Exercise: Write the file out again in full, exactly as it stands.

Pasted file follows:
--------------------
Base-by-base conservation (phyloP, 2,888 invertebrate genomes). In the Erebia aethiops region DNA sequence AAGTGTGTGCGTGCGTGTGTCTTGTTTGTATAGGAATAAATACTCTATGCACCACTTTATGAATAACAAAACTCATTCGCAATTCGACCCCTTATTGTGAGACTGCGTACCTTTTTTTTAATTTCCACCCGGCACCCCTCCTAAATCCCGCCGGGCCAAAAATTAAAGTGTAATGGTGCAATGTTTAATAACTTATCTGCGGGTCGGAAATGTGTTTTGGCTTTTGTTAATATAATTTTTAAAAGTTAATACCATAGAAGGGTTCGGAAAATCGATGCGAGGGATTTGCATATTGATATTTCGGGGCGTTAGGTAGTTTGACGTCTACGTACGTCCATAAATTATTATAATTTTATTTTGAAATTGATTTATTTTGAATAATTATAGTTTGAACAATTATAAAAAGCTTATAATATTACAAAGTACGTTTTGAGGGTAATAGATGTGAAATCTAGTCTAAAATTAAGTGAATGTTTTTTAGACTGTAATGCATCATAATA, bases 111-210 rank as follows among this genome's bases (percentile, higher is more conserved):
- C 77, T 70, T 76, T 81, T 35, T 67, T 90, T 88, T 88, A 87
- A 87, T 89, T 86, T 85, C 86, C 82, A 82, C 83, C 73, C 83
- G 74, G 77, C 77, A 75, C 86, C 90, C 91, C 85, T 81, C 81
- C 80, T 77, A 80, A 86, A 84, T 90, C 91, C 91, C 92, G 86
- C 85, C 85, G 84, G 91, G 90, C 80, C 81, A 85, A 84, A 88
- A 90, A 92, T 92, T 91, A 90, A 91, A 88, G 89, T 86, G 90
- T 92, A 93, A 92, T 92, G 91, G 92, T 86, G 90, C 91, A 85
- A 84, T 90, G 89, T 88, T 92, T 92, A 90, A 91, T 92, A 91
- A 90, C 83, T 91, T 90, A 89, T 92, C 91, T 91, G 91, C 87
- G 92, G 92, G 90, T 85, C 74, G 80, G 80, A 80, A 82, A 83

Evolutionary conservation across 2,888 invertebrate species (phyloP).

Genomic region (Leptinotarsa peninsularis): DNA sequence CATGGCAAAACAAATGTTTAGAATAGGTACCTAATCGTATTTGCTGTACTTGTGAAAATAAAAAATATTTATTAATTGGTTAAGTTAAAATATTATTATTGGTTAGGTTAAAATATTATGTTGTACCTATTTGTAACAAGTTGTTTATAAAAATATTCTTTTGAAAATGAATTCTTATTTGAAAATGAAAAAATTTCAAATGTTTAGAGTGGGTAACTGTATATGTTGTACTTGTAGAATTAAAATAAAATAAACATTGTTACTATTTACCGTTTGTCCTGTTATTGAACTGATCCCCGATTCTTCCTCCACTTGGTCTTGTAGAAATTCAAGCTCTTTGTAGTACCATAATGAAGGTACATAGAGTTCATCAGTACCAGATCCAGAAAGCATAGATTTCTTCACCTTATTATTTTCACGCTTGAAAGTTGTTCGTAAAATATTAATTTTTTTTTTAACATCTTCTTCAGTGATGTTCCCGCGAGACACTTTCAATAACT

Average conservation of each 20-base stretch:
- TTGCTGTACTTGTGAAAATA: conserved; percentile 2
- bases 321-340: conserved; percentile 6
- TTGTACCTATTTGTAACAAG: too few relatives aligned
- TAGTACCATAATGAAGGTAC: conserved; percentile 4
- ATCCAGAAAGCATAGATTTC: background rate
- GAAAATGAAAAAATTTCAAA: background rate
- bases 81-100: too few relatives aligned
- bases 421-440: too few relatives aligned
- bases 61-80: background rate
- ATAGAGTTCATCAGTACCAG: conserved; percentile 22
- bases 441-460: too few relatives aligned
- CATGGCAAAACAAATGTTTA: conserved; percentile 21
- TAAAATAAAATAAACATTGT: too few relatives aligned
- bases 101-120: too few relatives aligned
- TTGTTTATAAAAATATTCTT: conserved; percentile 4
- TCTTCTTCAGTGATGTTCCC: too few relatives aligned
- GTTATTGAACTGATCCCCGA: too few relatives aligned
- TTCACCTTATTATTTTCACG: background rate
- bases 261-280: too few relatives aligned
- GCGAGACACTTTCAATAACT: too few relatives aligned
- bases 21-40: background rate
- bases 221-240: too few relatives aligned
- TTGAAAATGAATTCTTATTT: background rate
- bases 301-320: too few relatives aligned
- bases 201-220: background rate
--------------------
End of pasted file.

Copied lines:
Base-by-base conservation (phyloP, 2,888 invertebrate genomes). In the Erebia aethiops region DNA sequence AAGTGTGTGCGTGCGTGTGTCTTGTTTGTATAGGAATAAATACTCTATGCACCACTTTATGAATAACAAAACTCATTCGCAATTCGACCCCTTATTGTGAGACTGCGTACCTTTTTTTTAATTTCCACCCGGCACCCCTCCTAAATCCCGCCGGGCCAAAAATTAAAGTGTAATGGTGCAATGTTTAATAACTTATCTGCGGGTCGGAAATGTGTTTTGGCTTTTGTTAATATAATTTTTAAAAGTTAATACCATAGAAGGGTTCGGAAAATCGATGCGAGGGATTTGCATATTGATATTTCGGGGCGTTAGGTAGTTTGACGTCTACGTACGTCCATAAATTATTATAATTTTATTTTGAAATTGATTTATTTTGAATAATTATAGTTTGAACAATTATAAAAAGCTTATAATATTACAAAGTACGTTTTGAGGGTAATAGATGTGAAATCTAGTCTAAAATTAAGTGAATGTTTTTTAGACTGTAATGCATCATAATA, bases 111-210 rank as follows among this genome's bases (percentile, higher is more conserved):
- C 77, T 70, T 76, T 81, T 35, T 67, T 90, T 88, T 88, A 87
- A 87, T 89, T 86, T 85, C 86, C 82, A 82, C 83, C 73, C 83
- G 74, G 77, C 77, A 75, C 86, C 90, C 91, C 85, T 81, C 81
- C 80, T 77, A 80, A 86, A 84, T 90, C 91, C 91, C 92, G 86
- C 85, C 85, G 84, G 91, G 90, C 80, C 81, A 85, A 84, A 88
- A 90, A 92, T 92, T 91, A 90, A 91, A 88, G 89, T 86, G 90
- T 92, A 93, A 92, T 92, G 91, G 92, T 86, G 90, C 91, A 85
- A 84, T 90, G 89, T 88, T 92, T 92, A 90, A 91, T 92, A 91
- A 90, C 83, T 91, T 90, A 89, T 92, C 91, T 91, G 91, C 87
- G 92, G 92, G 90, T 85, C 74, G 80, G 80, A 80, A 82, A 83

Evolutionary conservation across 2,888 invertebrate species (phyloP).

Genomic region (Leptinotarsa peninsularis): DNA sequence CATGGCAAAACAAATGTTTAGAATAGGTACCTAATCGTATTTGCTGTACTTGTGAAAATAAAAAATATTTATTAATTGGTTAAGTTAAAATATTATTATTGGTTAGGTTAAAATATTATGTTGTACCTATTTGTAACAAGTTGTTTATAAAAATATTCTTTTGAAAATGAATTCTTATTTGAAAATGAAAAAATTTCAAATGTTTAGAGTGGGTAACTGTATATGTTGTACTTGTAGAATTAAAATAAAATAAACATTGTTACTATTTACCGTTTGTCCTGTTATTGAACTGATCCCCGATTCTTCCTCCACTTGGTCTTGTAGAAATTCAAGCTCTTTGTAGTACCATAATGAAGGTACATAGAGTTCATCAGTACCAGATCCAGAAAGCATAGATTTCTTCACCTTATTATTTTCACGCTTGAAAGTTGTTCGTAAAATATTAATTTTTTTTTTAACATCTTCTTCAGTGATGTTCCCGCGAGACACTTTCAATAACT

Average conservation of each 20-base stretch:
- TTGCTGTACTTGTGAAAATA: conserved; percentile 2
- bases 321-340: conserved; percentile 6
- TTGTACCTATTTGTAACAAG: too few relatives aligned
- TAGTACCATAATGAAGGTAC: conserved; percentile 4
- ATCCAGAAAGCATAGATTTC: background rate
- GAAAATGAAAAAATTTCAAA: background rate
- bases 81-100: too few relatives aligned
- bases 421-440: too few relatives aligned
- bases 61-80: background rate
- ATAGAGTTCATCAGTACCAG: conserved; percentile 22
- bases 441-460: too few relatives aligned
- CATGGCAAAACAAATGTTTA: conserved; percentile 21
- TAAAATAAAATAAACATTGT: too few relatives aligned
- bases 101-120: too few relatives aligned
- TTGTTTATAAAAATATTCTT: conserved; percentile 4
- TCTTCTTCAGTGATGTTCCC: too few relatives aligned
- GTTATTGAACTGATCCCCGA: too few relatives aligned
- TTCACCTTATTATTTTCACG: background rate
- bases 261-280: too few relatives aligned
- GCGAGACACTTTCAATAACT: too few relatives aligned
- bases 21-40: background rate
- bases 221-240: too few relatives aligned
- TTGAAAATGAATTCTTATTT: background rate
- bases 301-320: too few relatives aligned
- bases 201-220: background rate